“”Stop silencing black voices”, we wanted to say.”
guest post by Archana Ramanujam
*Excerpts of this blog post are featured in ERIF’s 2018 Sinterklaas Brand & Product Study.
In 2017, the number of anti-Zwarte Piet demonstrations in the Netherlands burgeoned. There was the attempted demonstration at the national intocht in Dokkum  in the northern province of Friesland, of course, where Sinterklaas and the Pieten first ‘arrived’ in the Netherlands. There were also other actions in Rotterdam, Weesp  and Leiden  among other places, and the second demonstration in Dokkum  directed at freedom of speech around demonstrating against Zwarte Piet. This increase, in my opinion, was in part due to a growing resistance to the caricature, but also due to the repression received at the first demonstration at the national intocht, where demonstrators were prevented from getting to the location where they were supposed to demonstrate.
I was part of the group of demonstrators headed to Dokkum on the 18th November to demonstrate at the national intocht, and I helped organize the second demonstration in Dokkum on the 2nd of December. While I am Dutch and a woman of color, I am not black and am ultimately an ally or accomplice in this matter. I feel strongly about the issue as my daily experiences crystallize how real racism is in the Netherlands, and Zwarte Piet is a very visible and increasingly political manifestation of this. 2017 was my second time involved in the demonstrations. The previous occasion in 2016 was a jarring encounter with the reality of speaking out against a tradition that is at once very racist yet very dear to many Dutch people who often deny its racist nature.
In 2017, demonstrators making their way to Dokkum were intercepted by Frisian (from Friesland) pro-Pieten, as those who defend Zwarte Piet are called in the Netherlands. I was in a car following three buses of demonstrators out of Amsterdam and Rotterdam towards the small town. A number of pro-Pieten in cars overtook the buses and hit the brakes, essentially blocking the entire highway near Joure, another town in Friesland. I heard from many fellow activists in the buses that it felt quite threatening. The pro-Pieten were altogether too friendly with the police; they exchanged pats on the back and handshakes. Pro-Pieten gesticulated at the bus and flew flags of Friesland  as they stood among the cars and the buses for at least an hour (not the 25 minutes that the media reported), before they moved their cars with all but their license plate numbers noted by the police. The demonstrators stayed in the bus, for fear of escalation.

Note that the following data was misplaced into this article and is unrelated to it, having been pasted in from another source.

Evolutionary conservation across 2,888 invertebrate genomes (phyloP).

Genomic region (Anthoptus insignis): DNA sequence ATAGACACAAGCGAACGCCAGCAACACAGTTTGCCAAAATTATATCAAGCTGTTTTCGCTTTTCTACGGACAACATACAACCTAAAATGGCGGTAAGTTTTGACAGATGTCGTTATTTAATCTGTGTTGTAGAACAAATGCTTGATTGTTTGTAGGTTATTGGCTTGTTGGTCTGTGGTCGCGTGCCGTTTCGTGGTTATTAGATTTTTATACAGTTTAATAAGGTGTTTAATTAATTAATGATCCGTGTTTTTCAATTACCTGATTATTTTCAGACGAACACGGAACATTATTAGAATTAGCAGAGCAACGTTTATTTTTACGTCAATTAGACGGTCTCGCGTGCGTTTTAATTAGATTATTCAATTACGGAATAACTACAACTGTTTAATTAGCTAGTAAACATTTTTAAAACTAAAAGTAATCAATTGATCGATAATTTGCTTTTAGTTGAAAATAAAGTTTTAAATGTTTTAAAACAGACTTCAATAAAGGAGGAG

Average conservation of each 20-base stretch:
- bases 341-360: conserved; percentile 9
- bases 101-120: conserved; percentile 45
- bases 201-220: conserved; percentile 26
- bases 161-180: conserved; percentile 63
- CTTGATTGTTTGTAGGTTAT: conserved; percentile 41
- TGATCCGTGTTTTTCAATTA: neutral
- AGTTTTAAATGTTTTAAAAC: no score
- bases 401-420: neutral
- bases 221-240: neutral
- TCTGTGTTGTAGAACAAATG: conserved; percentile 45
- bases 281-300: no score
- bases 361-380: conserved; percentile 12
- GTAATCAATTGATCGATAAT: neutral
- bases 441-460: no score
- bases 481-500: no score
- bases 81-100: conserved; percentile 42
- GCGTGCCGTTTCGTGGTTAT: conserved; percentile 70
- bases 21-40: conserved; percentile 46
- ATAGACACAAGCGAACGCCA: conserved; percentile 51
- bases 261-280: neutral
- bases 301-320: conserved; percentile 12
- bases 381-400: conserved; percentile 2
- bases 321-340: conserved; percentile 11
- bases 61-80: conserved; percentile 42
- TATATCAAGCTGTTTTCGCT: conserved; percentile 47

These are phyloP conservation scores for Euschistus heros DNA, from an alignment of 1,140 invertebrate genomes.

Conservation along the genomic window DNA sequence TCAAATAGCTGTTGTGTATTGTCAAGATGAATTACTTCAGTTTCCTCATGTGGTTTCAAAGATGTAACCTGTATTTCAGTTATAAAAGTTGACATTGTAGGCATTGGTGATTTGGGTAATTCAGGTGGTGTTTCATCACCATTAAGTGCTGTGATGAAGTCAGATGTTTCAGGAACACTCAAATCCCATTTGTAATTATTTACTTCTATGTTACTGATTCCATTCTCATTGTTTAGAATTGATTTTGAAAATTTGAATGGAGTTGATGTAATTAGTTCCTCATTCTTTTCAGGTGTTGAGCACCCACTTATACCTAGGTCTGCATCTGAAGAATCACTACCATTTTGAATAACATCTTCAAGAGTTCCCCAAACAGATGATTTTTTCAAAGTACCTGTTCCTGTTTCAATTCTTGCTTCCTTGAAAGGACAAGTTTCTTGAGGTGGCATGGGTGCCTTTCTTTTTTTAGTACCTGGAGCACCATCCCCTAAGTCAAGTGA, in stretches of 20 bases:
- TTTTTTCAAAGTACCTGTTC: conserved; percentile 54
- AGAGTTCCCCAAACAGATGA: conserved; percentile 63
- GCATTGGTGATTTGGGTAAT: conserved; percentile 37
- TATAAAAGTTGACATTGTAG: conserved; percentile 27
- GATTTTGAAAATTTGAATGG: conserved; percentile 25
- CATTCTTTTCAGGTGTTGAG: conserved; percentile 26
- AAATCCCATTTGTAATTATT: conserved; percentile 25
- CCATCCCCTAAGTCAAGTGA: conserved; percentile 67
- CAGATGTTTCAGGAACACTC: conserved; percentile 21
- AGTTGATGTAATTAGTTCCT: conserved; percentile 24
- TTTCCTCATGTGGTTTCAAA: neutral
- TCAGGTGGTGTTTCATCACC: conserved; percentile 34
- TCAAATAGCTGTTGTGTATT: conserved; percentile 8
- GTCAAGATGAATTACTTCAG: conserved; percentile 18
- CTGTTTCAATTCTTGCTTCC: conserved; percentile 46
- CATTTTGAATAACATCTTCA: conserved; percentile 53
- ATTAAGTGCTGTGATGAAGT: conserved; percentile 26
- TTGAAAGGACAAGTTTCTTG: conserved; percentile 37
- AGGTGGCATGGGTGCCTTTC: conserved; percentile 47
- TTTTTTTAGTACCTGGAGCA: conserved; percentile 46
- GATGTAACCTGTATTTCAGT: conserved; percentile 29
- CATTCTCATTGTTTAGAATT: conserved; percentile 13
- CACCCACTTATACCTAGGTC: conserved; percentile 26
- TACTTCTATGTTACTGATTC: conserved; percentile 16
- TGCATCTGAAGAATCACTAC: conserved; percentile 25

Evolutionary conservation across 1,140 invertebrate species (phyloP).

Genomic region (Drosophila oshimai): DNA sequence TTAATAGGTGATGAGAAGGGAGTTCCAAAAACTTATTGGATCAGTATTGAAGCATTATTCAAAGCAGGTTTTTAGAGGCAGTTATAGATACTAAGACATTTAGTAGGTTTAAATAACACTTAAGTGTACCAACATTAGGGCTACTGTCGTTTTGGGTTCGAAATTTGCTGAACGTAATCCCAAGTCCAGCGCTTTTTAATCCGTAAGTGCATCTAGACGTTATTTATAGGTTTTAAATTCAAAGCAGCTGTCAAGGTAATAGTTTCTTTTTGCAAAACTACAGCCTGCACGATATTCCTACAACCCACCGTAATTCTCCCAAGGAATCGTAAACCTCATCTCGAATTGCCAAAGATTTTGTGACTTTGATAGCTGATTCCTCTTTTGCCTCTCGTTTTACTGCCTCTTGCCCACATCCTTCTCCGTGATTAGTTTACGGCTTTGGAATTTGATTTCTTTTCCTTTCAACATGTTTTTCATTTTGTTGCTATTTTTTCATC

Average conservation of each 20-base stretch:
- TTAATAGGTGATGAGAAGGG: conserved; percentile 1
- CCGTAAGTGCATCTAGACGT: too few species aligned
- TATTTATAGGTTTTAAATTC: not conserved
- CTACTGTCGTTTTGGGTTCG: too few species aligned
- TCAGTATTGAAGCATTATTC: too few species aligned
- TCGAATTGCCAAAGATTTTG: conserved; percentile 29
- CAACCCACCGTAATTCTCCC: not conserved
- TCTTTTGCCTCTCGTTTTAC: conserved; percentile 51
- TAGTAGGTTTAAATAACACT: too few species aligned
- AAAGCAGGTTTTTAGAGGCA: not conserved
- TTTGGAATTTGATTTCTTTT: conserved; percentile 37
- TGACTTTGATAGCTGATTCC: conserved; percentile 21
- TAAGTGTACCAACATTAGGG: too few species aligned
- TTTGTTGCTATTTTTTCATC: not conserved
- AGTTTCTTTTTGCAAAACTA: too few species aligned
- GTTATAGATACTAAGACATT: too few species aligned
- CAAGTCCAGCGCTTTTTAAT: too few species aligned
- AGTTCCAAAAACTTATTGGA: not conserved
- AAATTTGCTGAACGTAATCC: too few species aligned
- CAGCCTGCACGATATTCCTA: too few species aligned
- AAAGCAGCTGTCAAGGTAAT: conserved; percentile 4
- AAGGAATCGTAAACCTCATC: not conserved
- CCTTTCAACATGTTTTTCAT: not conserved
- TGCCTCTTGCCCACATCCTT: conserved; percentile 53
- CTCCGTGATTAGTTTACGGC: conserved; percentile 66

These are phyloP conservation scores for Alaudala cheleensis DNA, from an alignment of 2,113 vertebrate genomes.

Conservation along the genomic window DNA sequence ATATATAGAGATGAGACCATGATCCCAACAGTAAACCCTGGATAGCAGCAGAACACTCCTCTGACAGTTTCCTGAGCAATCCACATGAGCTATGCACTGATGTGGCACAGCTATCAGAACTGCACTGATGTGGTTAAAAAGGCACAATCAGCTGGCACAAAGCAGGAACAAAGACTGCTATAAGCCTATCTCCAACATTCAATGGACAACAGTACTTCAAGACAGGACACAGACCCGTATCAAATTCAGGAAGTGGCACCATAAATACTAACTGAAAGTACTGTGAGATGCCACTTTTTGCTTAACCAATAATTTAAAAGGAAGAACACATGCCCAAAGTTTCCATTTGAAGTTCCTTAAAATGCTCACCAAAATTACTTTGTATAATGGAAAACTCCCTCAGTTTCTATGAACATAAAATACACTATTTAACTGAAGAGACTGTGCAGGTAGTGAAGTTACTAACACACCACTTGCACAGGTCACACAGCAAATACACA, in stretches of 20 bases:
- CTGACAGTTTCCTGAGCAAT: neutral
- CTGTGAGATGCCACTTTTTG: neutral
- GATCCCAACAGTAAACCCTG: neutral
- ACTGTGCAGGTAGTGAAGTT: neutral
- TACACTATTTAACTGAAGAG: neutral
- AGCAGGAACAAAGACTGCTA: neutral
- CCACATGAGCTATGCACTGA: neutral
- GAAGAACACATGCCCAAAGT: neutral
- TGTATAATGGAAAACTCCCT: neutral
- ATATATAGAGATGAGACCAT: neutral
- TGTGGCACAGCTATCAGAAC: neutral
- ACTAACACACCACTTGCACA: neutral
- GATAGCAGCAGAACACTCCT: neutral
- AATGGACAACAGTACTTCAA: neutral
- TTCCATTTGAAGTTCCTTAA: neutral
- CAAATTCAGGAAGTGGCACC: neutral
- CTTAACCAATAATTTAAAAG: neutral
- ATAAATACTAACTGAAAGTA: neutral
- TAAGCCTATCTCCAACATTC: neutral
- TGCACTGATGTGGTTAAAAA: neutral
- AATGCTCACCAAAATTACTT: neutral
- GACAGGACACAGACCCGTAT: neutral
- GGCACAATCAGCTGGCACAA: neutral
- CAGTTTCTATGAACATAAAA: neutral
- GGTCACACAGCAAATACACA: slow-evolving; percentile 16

When we finally continued on, the police suggested that they escort us via a circuitous route, as many of the other routes were blocked by more pro-Pieten. I did wonder at the time why they simply did not remove those groups, but we believed the police. Roughly a half hour later, as we arrived in Harlingen, the alarm bells started ringing among those in the bus as well as our group in the car. We were going in a completely different direction from Dokkum. The police proceeded to stop us in Harlingen and tell us that there was a noodbevel (an emergency measure) in Dokkum. We were too late, due to our interception and detour, and the mayor had hence forbidden us from coming to the town. People were outraged at the police; many felt that they had been taken ‘for a ride’, myself included. We headed back to Amsterdam under police escort, to make sure we would not return to Dokkum. We were not allowed to go to another demonstration, taking place in Weesp, that same day. A silver lining among all the push-back, was that the demonstration in Rotterdam that same day, against both Zwarte Piet as well as the police violence effected in 2016, had gone very well.